Egyptian influences on the architecture of Roman Asia Minor

Download
2002
Öztürk, Onur
Similar to the other Oriental cults in the Roman world, Egyptian deities were quite popular in many Roman cities. This study, first of all, tries to explain the general characteristics of Oriental religions, the reasons of their popularity in the Roman Empire and their development during the ancient period. The diffusion of these cults in the Roman world was not only due to the existing political system or religious beliefs, but also because of their transformation in the course of centuries. In this respect, after giving a brief information about the essential properties of these cults, the second part concentrates on the changes in the Egyptian cults especially during the Hellenistic period. After this transformation Egyptian gods were worshipped in numerous coastal cities of the eastern Mediterranean during the Hellenistic period and, later in the Roman period, in Rome and all provinces. As in other regions of the Roman Empire, inscriptional mand numismatic evidence indicates the existence of the worship of Egyptian divinities in many cities of Anatolia as well. Although the actual number of architectural remains is quite limited, these reveal significant facts about the multiplicity of influences on the architecture of Egyptian cults in Asia Minor. In this study three famous buildings dedicated to the Egyptian Gods, namely, the Helios Serapis Building at Miletos, the temple of Serapis at Ephesus and the Red Hall at Pergamon were chosen in order to explain how the Egyptian religion found its expression in the architecture of Roman Asia Minor.

Suggestions

Temple states of Pontus: Comana Pontica and Zela
Sökmen, Emine; Erciyas, Deniz Burcu; Department of Settlement Archaeology (2005)
Before the Roman rule in Asia Minor, under the Hellenistic kings, small communities lived independently within areas surrounding temples with local powers. The temple held together and ruled these communities. Under the Romans these communities were brought and united to form cities in order to govern them by a central power and to take advantage of their unified work force. These communities served the Temple providing it necessary resources to function and provided themselves protection under sacred power...
Batılılaşma Döneminde Osmanlı Sağlık Kuruluşları
Yavuz, Yıldırım (Middle East Technical University, Faculty of Architecture, 1988)
Üçüncü Selim'in 1789'da tahta geçmesiyle başlayan Batılılaşma dönemine kadar Osmanlı sağlık kuruluşları hem tıp uygulamaları, hem sağlık koşulları, hem de hastane yapılan açısından ortaçağda geçerli olan ilkel görünümlerini korumuşlardır. Kendinden önceki Selçuklu tıp uygulamalarına dayanan Osmanlı sağlık kuruluşları, biçimsel olarak da Selçuklu sağlık yapılarını yinelemişler, bu nedenle, Osmanlı hastaneleri, medrese planlarını anımsatan, bir orta avlu çevresine dizili odalardan oluşmuş geleneksel formların...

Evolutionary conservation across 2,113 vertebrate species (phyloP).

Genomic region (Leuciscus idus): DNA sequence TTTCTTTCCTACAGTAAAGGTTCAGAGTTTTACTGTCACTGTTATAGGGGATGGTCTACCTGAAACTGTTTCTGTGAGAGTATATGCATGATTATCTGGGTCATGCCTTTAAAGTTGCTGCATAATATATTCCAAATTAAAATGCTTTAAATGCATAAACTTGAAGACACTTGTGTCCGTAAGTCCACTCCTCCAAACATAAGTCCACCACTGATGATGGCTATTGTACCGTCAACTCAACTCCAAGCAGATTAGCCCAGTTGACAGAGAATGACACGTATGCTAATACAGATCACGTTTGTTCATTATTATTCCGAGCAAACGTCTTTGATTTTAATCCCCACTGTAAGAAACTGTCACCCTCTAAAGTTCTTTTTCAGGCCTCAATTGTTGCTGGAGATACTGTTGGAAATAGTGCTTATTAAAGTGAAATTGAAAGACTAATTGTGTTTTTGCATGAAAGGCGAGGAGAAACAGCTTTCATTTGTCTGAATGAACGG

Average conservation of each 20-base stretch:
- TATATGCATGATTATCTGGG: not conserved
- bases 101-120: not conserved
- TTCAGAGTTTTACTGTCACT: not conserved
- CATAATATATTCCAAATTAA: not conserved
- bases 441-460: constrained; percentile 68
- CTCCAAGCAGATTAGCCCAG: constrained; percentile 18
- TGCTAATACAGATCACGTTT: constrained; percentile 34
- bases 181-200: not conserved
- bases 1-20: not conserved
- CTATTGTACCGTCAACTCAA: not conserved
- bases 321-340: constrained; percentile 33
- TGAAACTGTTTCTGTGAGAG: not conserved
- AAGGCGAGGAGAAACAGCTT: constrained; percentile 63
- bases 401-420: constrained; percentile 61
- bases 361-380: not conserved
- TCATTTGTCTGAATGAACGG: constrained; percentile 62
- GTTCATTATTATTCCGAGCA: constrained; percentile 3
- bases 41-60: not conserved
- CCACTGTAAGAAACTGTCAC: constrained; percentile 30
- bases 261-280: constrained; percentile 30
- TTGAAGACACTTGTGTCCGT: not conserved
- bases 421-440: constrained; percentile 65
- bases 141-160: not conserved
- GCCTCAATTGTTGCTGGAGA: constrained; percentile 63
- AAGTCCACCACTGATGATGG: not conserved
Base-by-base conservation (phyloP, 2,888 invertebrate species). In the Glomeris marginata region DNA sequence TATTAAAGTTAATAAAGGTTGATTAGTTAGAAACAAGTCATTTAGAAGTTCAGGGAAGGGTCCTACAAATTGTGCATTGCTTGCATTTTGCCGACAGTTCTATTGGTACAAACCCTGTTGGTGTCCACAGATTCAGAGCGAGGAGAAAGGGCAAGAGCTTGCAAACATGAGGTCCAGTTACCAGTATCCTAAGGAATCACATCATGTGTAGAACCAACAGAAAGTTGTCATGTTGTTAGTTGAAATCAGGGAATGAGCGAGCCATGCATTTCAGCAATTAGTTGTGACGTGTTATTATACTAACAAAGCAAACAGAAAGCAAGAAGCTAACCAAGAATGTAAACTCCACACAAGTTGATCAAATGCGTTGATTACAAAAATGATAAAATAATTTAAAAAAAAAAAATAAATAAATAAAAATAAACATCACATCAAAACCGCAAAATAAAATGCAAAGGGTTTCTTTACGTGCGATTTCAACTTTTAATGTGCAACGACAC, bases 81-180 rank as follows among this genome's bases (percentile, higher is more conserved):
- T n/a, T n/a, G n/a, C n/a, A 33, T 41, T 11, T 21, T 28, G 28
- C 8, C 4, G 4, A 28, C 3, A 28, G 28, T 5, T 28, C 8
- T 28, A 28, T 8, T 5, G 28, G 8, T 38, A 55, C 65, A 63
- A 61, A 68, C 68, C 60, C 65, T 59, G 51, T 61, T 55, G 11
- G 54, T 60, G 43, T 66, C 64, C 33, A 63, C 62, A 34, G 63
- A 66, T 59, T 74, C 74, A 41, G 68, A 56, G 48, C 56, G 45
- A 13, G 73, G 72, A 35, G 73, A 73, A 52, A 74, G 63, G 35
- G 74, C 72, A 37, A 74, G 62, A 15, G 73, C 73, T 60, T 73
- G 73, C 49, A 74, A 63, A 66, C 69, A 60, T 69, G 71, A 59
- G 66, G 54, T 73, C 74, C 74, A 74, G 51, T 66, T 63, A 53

Anadolu'daki Mihrapların Dili
Renda, Günsel (Middle East Technical University, Faculty of Architecture, 1977)
The mihrab, usually a concave and very often heavily decorated niche found in a mosque on the qiblah wall directed toward Mecca, is one of the fundamental elements in Islamic religious architecture. The form of the mihrab and the type of decoration varied from place to place within centuries, depending on the available local material and the regional artistic tradition. Ömür Bakırer's book on the Anatolian mihrabs (in Turkish with an English summary) comprises a thorough study of the 13th century mihrabs in...
A Vision Of Imperial Unity: The Temple Of Venus And Roma
Güven, Suna (Middle East Technical University, Faculty of Architecture, 1990)
As one of the largest building projects of Hadrian in Rome, the Temple of Venus and Roma captures the eye of the beholder in its ruined state even today. Notwithstanding its gargantuan scale, the renowned edifice is associated with a notorious tale in the ancient literary record as the building that allegedly cost the Syrian architect Apollodorus his life. According to the often quoted account of Dio Cassius in his Roman History (69.4), the emperor Hadrian was so incensed at having the architectural flaws o...
The policies of the Roman emperors in the processof christianisation between the fourth and the sixth centuries
Özdemir, Aygül; Soykut, Mustafa; Department of History (2003)
This thesis analyzes the Christianisation process of the Roman Empire from the time of Constantine the Great to that of Justinian. The purposes of the ecumenical councils and the codes on the religious issues will be discussed in the framework of the religious policies of the emperors in that time. Between the time of Constantine and that of Justinian the Roman Empire became Christian Roman Empire. The Christianisation of the Roman Empire will be dealt with both from the religious and political point of vie...
Citation Formats
O. Öztürk, “Egyptian influences on the architecture of Roman Asia Minor,” Middle East Technical University, 2002.